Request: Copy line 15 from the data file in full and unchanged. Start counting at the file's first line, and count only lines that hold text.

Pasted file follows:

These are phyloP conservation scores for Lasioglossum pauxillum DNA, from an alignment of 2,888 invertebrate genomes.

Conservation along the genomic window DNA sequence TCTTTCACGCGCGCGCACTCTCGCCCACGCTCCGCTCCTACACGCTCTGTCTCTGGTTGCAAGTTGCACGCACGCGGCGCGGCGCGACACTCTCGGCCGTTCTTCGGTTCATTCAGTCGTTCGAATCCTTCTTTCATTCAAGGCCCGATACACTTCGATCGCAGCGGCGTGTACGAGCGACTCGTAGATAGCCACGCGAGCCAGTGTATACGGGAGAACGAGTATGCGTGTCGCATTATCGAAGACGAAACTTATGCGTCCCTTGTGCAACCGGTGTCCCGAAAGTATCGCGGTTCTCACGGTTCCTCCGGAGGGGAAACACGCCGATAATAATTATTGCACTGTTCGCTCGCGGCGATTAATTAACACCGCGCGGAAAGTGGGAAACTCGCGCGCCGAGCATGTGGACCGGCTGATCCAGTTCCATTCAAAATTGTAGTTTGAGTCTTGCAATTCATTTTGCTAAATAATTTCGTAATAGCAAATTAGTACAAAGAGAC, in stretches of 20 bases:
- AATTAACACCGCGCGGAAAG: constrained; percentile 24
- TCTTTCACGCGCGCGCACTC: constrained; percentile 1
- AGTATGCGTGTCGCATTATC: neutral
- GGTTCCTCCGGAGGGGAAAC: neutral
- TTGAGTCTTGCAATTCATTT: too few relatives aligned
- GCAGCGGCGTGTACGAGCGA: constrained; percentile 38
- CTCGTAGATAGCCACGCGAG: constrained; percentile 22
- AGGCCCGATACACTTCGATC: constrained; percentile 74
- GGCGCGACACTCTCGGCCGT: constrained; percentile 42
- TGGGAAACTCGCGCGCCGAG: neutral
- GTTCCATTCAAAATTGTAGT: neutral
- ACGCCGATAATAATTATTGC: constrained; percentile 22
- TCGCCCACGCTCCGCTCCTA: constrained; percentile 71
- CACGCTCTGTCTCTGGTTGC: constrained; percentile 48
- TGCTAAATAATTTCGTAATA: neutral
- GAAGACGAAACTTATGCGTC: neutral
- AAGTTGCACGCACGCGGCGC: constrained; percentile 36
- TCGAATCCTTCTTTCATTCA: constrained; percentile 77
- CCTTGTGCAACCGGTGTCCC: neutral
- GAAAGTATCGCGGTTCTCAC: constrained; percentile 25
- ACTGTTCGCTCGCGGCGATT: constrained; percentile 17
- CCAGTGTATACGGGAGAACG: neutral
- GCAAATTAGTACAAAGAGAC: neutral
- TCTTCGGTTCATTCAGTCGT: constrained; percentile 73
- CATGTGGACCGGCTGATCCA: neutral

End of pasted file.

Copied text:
- TCGCCCACGCTCCGCTCCTA: constrained; percentile 71